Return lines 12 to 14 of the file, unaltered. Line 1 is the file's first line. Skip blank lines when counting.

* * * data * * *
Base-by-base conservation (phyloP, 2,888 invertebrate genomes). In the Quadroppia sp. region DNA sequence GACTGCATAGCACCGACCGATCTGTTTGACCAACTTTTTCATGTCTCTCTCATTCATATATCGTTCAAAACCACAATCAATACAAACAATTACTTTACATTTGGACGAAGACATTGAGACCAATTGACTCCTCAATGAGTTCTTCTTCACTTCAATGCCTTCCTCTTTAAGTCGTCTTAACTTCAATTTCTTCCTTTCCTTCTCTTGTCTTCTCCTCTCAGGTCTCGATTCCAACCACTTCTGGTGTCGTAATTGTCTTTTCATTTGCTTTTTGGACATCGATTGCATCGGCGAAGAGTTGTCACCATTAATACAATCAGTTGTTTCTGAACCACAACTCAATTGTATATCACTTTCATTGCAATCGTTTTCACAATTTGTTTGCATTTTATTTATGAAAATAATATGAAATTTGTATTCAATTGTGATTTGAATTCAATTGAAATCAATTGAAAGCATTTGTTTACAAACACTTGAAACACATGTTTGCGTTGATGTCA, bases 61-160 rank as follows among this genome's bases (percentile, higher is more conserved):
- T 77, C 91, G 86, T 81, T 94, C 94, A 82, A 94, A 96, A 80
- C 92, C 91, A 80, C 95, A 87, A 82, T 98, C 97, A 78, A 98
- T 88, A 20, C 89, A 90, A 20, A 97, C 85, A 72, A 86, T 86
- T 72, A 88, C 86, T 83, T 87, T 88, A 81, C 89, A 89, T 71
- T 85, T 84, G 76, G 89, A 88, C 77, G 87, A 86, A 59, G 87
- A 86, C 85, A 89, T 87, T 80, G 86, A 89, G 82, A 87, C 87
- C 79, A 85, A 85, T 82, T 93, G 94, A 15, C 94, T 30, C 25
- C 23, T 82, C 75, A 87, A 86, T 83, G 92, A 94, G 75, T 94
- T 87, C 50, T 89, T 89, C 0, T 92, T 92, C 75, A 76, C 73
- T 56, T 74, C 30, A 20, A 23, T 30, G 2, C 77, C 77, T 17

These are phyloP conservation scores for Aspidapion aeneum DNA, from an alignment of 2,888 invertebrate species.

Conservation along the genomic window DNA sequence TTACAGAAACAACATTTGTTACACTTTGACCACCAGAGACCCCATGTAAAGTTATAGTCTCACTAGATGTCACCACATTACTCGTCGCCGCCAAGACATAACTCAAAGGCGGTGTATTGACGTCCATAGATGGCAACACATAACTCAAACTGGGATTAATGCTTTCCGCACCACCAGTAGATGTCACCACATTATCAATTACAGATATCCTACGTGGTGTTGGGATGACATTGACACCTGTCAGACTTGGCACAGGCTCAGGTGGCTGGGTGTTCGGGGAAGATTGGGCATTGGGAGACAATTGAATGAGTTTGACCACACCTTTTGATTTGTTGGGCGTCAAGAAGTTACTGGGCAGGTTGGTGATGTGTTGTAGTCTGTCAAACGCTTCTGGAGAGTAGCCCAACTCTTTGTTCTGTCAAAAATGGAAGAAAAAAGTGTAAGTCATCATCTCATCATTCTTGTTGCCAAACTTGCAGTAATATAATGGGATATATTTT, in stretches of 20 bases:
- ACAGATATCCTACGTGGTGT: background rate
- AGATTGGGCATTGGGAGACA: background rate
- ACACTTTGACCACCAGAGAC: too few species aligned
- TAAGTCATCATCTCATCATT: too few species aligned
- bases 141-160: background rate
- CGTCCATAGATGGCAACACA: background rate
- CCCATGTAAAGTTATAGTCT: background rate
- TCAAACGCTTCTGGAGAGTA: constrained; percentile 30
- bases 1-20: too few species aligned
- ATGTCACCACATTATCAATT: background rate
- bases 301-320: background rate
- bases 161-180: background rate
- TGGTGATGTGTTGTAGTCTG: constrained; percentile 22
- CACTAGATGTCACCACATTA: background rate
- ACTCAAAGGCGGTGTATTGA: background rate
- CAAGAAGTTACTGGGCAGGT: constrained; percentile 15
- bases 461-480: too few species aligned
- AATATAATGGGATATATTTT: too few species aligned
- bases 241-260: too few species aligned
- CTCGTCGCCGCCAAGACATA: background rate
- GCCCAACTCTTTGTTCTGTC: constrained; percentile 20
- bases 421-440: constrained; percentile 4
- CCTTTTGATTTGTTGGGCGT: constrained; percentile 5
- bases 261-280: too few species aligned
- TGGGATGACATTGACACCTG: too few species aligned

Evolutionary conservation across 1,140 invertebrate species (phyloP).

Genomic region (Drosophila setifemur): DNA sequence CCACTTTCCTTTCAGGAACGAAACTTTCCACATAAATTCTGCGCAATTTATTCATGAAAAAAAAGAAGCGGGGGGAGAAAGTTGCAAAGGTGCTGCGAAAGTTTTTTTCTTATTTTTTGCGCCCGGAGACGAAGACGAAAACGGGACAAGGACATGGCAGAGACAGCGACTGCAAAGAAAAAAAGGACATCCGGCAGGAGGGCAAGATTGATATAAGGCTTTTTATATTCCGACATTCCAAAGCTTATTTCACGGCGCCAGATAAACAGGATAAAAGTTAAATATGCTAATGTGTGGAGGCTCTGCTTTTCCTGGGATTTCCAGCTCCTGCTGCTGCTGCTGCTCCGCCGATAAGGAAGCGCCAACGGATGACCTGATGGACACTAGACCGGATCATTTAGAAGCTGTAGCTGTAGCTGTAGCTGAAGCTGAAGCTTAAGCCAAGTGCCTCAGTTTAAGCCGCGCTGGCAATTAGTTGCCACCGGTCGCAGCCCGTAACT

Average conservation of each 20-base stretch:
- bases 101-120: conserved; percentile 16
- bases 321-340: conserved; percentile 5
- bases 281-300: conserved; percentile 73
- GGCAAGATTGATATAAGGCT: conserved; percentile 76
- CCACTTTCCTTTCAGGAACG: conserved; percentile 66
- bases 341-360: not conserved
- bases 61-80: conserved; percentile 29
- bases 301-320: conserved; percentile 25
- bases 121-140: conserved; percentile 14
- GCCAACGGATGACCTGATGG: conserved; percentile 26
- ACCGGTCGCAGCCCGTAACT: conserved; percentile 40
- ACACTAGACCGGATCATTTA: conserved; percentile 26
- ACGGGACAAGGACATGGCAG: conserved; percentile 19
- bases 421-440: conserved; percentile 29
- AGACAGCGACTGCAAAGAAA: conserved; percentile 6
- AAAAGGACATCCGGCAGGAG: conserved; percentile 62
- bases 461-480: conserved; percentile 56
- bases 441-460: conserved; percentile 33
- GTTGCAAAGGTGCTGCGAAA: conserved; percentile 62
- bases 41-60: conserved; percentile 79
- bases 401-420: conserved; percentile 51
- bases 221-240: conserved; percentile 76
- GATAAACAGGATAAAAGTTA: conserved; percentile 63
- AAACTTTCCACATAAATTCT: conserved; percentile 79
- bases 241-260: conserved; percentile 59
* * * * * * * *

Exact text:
These are phyloP conservation scores for Aspidapion aeneum DNA, from an alignment of 2,888 invertebrate species.

Conservation along the genomic window DNA sequence TTACAGAAACAACATTTGTTACACTTTGACCACCAGAGACCCCATGTAAAGTTATAGTCTCACTAGATGTCACCACATTACTCGTCGCCGCCAAGACATAACTCAAAGGCGGTGTATTGACGTCCATAGATGGCAACACATAACTCAAACTGGGATTAATGCTTTCCGCACCACCAGTAGATGTCACCACATTATCAATTACAGATATCCTACGTGGTGTTGGGATGACATTGACACCTGTCAGACTTGGCACAGGCTCAGGTGGCTGGGTGTTCGGGGAAGATTGGGCATTGGGAGACAATTGAATGAGTTTGACCACACCTTTTGATTTGTTGGGCGTCAAGAAGTTACTGGGCAGGTTGGTGATGTGTTGTAGTCTGTCAAACGCTTCTGGAGAGTAGCCCAACTCTTTGTTCTGTCAAAAATGGAAGAAAAAAGTGTAAGTCATCATCTCATCATTCTTGTTGCCAAACTTGCAGTAATATAATGGGATATATTTT, in stretches of 20 bases:
- ACAGATATCCTACGTGGTGT: background rate